In brief

Q. Is it permissible for a Singapore-based corporation to have an arbitral award enforced in Malaysia?

A. Yes, Malaysia is a signatory to the 1958 New York Convention on the Recognition and Enforcement of Foreign Arbitral Judgements, which compels signing nations’ courts to recognise and enforce arbitration awards issued by other contracting governments. 

How are arbitral awards enforced in Malaysia? 

Q. However, may a court refuse to recognise or enforce an arbitral award if it is not satisfied?

A. Yes, the court has the authority to refuse to recognise or enforce an arbitral award in exceptional circumstances, such as when a party presents to the High Court under any incapacity described in S.39(1)(a) of the Arbitration Act 2005, or if the High Court determines that the arbitral award is unreasonable or falls under any incapacity described in S.39(1)(b) of the Arbitration Act 2005.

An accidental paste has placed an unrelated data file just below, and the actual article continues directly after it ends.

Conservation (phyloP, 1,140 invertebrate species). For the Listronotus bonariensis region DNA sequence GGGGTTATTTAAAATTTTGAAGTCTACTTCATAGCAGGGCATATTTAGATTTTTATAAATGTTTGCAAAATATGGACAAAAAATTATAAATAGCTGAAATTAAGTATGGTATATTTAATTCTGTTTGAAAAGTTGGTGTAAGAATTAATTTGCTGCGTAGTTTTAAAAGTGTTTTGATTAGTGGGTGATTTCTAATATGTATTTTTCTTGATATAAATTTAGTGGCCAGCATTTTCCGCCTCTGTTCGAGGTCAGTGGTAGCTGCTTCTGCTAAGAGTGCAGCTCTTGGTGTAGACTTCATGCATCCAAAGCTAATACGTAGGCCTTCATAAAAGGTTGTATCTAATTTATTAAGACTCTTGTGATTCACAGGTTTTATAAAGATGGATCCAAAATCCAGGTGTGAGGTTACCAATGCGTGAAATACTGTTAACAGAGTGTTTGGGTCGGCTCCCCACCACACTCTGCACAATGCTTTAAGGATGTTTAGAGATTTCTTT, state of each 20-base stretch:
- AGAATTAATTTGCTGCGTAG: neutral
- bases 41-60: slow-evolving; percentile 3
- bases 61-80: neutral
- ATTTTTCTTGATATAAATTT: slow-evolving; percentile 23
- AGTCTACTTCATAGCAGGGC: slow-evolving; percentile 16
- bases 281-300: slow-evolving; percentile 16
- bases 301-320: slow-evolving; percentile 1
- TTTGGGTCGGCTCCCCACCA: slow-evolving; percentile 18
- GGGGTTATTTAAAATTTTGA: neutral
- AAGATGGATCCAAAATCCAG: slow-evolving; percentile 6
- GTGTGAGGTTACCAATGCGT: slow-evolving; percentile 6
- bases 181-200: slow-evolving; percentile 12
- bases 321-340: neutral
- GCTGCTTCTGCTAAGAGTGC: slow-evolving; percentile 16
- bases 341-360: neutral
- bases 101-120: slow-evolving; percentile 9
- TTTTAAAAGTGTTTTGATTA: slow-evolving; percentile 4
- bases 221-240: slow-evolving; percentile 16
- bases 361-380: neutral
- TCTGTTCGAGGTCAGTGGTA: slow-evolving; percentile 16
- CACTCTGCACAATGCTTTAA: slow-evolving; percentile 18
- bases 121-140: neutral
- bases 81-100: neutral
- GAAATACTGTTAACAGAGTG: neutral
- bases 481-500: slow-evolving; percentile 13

Is it possible to challenge the arbitral award decision?

Q. What if I’m not happy with the arbitrator can I file a suit against him?

A. An arbitrator is not accountable for any act or omission done or failed to be done in the exercise of his powers as an arbitrator unless the conduct or omission is demonstrated to be in bad faith, according to the Act.